“Historically, visualization applications required custom-written renderers, but fast-moving advances in rendering algorithms, hardware, and associated low-level GPU APIs have made it increasingly difficult for domain experts to keep pace with modern rendering methods,” said Jefferson Amstutz, ANARI working group chair and senior software engineer at NVIDIA. “The result of a three-year effort by industry-leading experts working together at Khronos, ANARI now simplifies the development of portable 3D visualization applications that use backend engines to access state-of-the-art rendering. We thank the scientific visualization community for their invaluable assistance in refining ANARI’s design, and now we are excited to see how other application domains take advantage of the industry’s first vendor- and ecosystem-independent rendering engine API.”
ANARI is a C99 API with C++ type-safe wrappers that is used to build an in-memory hierarchical object tree that expresses the complete scene for a single frame, including 3D surface geometry and volumetric data. ANARI provides rendering engines the semantics to expose innovation through extensions; access asynchronous scene updates and zero-copy data arrays for low frame latency; and ultimately create beautifully rendered state-of-the-art imagery without the need for proprietary APIs, all while enabling the interactivity necessary for exploratory visualization.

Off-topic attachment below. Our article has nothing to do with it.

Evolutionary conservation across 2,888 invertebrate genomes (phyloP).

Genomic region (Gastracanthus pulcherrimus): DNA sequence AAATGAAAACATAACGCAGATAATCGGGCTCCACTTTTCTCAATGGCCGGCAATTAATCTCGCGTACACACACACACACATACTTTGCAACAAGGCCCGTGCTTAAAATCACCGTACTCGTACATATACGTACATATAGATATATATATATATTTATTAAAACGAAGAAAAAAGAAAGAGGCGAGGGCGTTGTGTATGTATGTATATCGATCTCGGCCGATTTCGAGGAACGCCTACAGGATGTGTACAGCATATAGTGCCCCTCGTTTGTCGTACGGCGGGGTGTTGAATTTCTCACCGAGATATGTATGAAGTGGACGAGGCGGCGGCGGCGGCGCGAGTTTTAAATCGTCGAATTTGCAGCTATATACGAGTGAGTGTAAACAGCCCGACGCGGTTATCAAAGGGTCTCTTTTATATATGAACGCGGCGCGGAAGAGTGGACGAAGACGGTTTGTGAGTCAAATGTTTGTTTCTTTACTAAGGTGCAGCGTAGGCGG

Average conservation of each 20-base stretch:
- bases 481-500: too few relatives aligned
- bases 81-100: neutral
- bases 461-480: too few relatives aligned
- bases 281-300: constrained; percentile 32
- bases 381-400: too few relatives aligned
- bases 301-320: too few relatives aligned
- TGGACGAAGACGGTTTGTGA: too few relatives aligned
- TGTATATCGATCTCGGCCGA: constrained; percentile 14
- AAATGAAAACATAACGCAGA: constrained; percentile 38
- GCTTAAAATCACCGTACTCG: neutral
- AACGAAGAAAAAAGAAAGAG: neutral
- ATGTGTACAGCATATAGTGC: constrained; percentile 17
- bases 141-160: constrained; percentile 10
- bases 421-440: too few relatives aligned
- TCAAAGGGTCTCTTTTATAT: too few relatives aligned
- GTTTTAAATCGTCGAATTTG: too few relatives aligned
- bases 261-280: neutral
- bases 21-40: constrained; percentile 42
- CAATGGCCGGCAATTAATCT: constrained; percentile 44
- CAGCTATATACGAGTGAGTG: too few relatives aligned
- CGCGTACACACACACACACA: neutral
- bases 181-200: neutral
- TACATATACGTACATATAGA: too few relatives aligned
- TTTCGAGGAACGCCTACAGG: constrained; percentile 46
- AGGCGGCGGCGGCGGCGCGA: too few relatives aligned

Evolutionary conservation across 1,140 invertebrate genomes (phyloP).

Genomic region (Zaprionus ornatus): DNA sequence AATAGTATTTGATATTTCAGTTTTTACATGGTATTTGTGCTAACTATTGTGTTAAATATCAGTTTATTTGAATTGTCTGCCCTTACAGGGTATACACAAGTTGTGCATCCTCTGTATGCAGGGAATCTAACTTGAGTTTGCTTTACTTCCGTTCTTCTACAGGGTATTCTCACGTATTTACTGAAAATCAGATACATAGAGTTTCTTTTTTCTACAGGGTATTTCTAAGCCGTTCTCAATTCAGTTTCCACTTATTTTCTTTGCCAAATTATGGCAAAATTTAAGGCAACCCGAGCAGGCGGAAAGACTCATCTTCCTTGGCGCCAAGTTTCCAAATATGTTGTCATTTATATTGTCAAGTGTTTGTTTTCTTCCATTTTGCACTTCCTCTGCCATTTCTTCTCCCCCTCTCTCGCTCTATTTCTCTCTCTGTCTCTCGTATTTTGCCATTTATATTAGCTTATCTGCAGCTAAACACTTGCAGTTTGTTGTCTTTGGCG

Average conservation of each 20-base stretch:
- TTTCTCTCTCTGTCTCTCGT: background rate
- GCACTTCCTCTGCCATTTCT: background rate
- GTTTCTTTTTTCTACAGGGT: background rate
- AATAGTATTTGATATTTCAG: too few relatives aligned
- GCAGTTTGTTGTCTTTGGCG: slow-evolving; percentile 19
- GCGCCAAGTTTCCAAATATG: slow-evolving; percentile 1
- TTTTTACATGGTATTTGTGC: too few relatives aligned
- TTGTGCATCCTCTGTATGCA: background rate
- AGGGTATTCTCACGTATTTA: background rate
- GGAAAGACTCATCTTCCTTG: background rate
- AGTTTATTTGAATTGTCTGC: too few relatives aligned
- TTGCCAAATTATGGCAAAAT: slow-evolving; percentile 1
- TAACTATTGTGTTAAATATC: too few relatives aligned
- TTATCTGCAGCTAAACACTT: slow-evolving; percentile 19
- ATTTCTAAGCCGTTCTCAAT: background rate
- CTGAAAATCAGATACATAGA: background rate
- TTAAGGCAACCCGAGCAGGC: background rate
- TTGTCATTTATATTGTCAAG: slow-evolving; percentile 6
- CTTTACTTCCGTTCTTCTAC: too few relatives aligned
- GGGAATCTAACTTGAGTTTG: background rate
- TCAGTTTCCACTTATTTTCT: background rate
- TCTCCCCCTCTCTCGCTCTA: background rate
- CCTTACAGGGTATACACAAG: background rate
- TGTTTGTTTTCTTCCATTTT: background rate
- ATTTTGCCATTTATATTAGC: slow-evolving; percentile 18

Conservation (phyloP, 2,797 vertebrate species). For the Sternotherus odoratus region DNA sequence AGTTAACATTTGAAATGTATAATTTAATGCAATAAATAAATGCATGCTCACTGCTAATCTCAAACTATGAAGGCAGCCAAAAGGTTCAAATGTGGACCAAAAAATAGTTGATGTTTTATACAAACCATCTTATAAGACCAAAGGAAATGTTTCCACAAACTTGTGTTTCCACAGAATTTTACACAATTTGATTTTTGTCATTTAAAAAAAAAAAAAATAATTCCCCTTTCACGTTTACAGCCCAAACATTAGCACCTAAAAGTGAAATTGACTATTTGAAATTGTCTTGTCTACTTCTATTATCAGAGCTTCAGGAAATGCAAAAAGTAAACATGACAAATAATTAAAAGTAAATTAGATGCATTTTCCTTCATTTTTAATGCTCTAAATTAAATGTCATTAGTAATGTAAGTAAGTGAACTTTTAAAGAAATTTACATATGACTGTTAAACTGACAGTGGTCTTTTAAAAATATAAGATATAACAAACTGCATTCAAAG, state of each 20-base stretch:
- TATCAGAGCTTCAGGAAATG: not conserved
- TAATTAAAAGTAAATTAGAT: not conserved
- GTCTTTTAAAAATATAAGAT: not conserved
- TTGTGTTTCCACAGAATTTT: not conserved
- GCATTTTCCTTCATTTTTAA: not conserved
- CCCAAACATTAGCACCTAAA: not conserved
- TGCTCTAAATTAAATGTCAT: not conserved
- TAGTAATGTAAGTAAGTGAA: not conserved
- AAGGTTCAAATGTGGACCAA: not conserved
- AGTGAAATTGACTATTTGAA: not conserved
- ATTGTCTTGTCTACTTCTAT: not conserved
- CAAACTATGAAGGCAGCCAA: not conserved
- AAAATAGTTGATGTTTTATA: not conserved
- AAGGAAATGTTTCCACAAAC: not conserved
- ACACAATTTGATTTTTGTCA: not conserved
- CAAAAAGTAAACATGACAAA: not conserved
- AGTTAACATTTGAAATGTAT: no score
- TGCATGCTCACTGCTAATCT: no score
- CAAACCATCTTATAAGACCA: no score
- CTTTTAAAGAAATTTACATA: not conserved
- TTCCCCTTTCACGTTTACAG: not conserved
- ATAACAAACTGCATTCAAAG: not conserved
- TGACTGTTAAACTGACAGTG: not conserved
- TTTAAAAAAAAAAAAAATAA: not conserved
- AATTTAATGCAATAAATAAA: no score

The ANARI 1.0 specification was developed with full public access to draft specifications and incorporates significant community feedback, including improvements to the object interface, better error handling through guaranteed API stream robustness, revamped runtime feature queries, directly mapped array parameters, improved volume shading, and compatibility with glTF Physically-Based Rendering (PBR) materials.